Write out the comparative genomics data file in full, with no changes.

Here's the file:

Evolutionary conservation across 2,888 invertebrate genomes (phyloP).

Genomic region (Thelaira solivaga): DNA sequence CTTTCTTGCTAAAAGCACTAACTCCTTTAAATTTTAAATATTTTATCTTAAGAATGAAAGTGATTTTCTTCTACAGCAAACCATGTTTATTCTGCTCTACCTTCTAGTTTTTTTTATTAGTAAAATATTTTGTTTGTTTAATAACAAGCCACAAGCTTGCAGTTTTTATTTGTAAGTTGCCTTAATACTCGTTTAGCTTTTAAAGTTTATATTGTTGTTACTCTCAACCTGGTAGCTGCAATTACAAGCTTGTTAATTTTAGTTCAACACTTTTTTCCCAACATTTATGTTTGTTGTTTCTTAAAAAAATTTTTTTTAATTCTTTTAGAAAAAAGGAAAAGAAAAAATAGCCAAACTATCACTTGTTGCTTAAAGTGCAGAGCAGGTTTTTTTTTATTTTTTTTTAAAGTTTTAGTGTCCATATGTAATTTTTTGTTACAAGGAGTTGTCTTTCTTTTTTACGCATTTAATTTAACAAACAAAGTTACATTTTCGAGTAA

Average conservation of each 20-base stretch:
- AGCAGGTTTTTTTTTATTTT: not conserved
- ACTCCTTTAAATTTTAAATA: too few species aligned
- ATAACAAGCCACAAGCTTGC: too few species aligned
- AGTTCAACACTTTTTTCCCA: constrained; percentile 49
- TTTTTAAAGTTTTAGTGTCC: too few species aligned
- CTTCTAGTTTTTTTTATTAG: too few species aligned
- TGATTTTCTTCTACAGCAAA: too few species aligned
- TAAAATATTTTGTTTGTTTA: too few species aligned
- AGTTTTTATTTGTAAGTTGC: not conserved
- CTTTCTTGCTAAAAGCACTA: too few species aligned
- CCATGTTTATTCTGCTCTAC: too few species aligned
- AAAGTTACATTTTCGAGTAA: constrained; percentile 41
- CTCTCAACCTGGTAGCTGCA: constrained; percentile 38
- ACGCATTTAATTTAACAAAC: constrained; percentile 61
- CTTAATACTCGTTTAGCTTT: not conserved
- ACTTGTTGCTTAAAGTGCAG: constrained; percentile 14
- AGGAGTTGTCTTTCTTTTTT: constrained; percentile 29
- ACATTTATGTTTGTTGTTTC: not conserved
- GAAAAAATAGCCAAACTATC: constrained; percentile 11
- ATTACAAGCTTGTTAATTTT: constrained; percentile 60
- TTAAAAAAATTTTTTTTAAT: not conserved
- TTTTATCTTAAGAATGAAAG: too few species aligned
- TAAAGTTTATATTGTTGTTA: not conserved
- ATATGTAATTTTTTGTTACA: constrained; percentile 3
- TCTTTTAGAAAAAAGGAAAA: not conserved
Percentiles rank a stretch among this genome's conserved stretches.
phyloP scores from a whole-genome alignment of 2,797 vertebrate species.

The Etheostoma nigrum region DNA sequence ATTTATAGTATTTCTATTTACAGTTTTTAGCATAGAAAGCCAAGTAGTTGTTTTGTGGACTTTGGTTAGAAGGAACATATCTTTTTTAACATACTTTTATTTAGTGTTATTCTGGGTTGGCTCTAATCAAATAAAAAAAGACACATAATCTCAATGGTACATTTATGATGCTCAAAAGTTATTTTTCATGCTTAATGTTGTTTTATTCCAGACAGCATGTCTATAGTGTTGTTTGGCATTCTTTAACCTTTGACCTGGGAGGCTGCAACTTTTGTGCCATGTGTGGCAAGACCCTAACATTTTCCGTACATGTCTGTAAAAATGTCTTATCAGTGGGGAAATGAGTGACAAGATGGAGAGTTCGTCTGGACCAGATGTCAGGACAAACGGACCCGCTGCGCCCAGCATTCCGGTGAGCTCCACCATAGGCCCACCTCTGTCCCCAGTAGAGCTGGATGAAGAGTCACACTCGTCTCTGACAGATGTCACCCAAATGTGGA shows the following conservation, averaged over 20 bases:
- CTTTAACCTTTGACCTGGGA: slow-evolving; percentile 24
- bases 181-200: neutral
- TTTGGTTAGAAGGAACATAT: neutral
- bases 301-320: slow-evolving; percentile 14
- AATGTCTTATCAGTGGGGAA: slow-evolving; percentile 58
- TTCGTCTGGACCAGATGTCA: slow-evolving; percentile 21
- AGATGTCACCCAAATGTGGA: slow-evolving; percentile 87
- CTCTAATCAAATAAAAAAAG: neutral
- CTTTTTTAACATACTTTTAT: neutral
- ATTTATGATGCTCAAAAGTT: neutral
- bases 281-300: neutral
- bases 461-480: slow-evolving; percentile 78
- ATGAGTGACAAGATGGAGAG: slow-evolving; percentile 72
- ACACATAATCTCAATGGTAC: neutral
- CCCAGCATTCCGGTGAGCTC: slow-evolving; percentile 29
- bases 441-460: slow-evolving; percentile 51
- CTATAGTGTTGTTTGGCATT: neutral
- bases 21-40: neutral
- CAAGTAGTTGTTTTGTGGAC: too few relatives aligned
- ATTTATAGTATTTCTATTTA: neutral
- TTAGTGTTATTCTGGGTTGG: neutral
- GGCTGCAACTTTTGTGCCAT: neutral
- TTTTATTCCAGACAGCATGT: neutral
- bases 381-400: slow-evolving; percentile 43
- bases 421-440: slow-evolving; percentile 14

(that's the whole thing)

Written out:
Evolutionary conservation across 2,888 invertebrate genomes (phyloP).

Genomic region (Thelaira solivaga): DNA sequence CTTTCTTGCTAAAAGCACTAACTCCTTTAAATTTTAAATATTTTATCTTAAGAATGAAAGTGATTTTCTTCTACAGCAAACCATGTTTATTCTGCTCTACCTTCTAGTTTTTTTTATTAGTAAAATATTTTGTTTGTTTAATAACAAGCCACAAGCTTGCAGTTTTTATTTGTAAGTTGCCTTAATACTCGTTTAGCTTTTAAAGTTTATATTGTTGTTACTCTCAACCTGGTAGCTGCAATTACAAGCTTGTTAATTTTAGTTCAACACTTTTTTCCCAACATTTATGTTTGTTGTTTCTTAAAAAAATTTTTTTTAATTCTTTTAGAAAAAAGGAAAAGAAAAAATAGCCAAACTATCACTTGTTGCTTAAAGTGCAGAGCAGGTTTTTTTTTATTTTTTTTTAAAGTTTTAGTGTCCATATGTAATTTTTTGTTACAAGGAGTTGTCTTTCTTTTTTACGCATTTAATTTAACAAACAAAGTTACATTTTCGAGTAA

Average conservation of each 20-base stretch:
- AGCAGGTTTTTTTTTATTTT: not conserved
- ACTCCTTTAAATTTTAAATA: too few species aligned
- ATAACAAGCCACAAGCTTGC: too few species aligned
- AGTTCAACACTTTTTTCCCA: constrained; percentile 49
- TTTTTAAAGTTTTAGTGTCC: too few species aligned
- CTTCTAGTTTTTTTTATTAG: too few species aligned
- TGATTTTCTTCTACAGCAAA: too few species aligned
- TAAAATATTTTGTTTGTTTA: too few species aligned
- AGTTTTTATTTGTAAGTTGC: not conserved
- CTTTCTTGCTAAAAGCACTA: too few species aligned
- CCATGTTTATTCTGCTCTAC: too few species aligned
- AAAGTTACATTTTCGAGTAA: constrained; percentile 41
- CTCTCAACCTGGTAGCTGCA: constrained; percentile 38
- ACGCATTTAATTTAACAAAC: constrained; percentile 61
- CTTAATACTCGTTTAGCTTT: not conserved
- ACTTGTTGCTTAAAGTGCAG: constrained; percentile 14
- AGGAGTTGTCTTTCTTTTTT: constrained; percentile 29
- ACATTTATGTTTGTTGTTTC: not conserved
- GAAAAAATAGCCAAACTATC: constrained; percentile 11
- ATTACAAGCTTGTTAATTTT: constrained; percentile 60
- TTAAAAAAATTTTTTTTAAT: not conserved
- TTTTATCTTAAGAATGAAAG: too few species aligned
- TAAAGTTTATATTGTTGTTA: not conserved
- ATATGTAATTTTTTGTTACA: constrained; percentile 3
- TCTTTTAGAAAAAAGGAAAA: not conserved
Percentiles rank a stretch among this genome's conserved stretches.
phyloP scores from a whole-genome alignment of 2,797 vertebrate species.

The Etheostoma nigrum region DNA sequence ATTTATAGTATTTCTATTTACAGTTTTTAGCATAGAAAGCCAAGTAGTTGTTTTGTGGACTTTGGTTAGAAGGAACATATCTTTTTTAACATACTTTTATTTAGTGTTATTCTGGGTTGGCTCTAATCAAATAAAAAAAGACACATAATCTCAATGGTACATTTATGATGCTCAAAAGTTATTTTTCATGCTTAATGTTGTTTTATTCCAGACAGCATGTCTATAGTGTTGTTTGGCATTCTTTAACCTTTGACCTGGGAGGCTGCAACTTTTGTGCCATGTGTGGCAAGACCCTAACATTTTCCGTACATGTCTGTAAAAATGTCTTATCAGTGGGGAAATGAGTGACAAGATGGAGAGTTCGTCTGGACCAGATGTCAGGACAAACGGACCCGCTGCGCCCAGCATTCCGGTGAGCTCCACCATAGGCCCACCTCTGTCCCCAGTAGAGCTGGATGAAGAGTCACACTCGTCTCTGACAGATGTCACCCAAATGTGGA shows the following conservation, averaged over 20 bases:
- CTTTAACCTTTGACCTGGGA: slow-evolving; percentile 24
- bases 181-200: neutral
- TTTGGTTAGAAGGAACATAT: neutral
- bases 301-320: slow-evolving; percentile 14
- AATGTCTTATCAGTGGGGAA: slow-evolving; percentile 58
- TTCGTCTGGACCAGATGTCA: slow-evolving; percentile 21
- AGATGTCACCCAAATGTGGA: slow-evolving; percentile 87
- CTCTAATCAAATAAAAAAAG: neutral
- CTTTTTTAACATACTTTTAT: neutral
- ATTTATGATGCTCAAAAGTT: neutral
- bases 281-300: neutral
- bases 461-480: slow-evolving; percentile 78
- ATGAGTGACAAGATGGAGAG: slow-evolving; percentile 72
- ACACATAATCTCAATGGTAC: neutral
- CCCAGCATTCCGGTGAGCTC: slow-evolving; percentile 29
- bases 441-460: slow-evolving; percentile 51
- CTATAGTGTTGTTTGGCATT: neutral
- bases 21-40: neutral
- CAAGTAGTTGTTTTGTGGAC: too few relatives aligned
- ATTTATAGTATTTCTATTTA: neutral
- TTAGTGTTATTCTGGGTTGG: neutral
- GGCTGCAACTTTTGTGCCAT: neutral
- TTTTATTCCAGACAGCATGT: neutral
- bases 381-400: slow-evolving; percentile 43
- bases 421-440: slow-evolving; percentile 14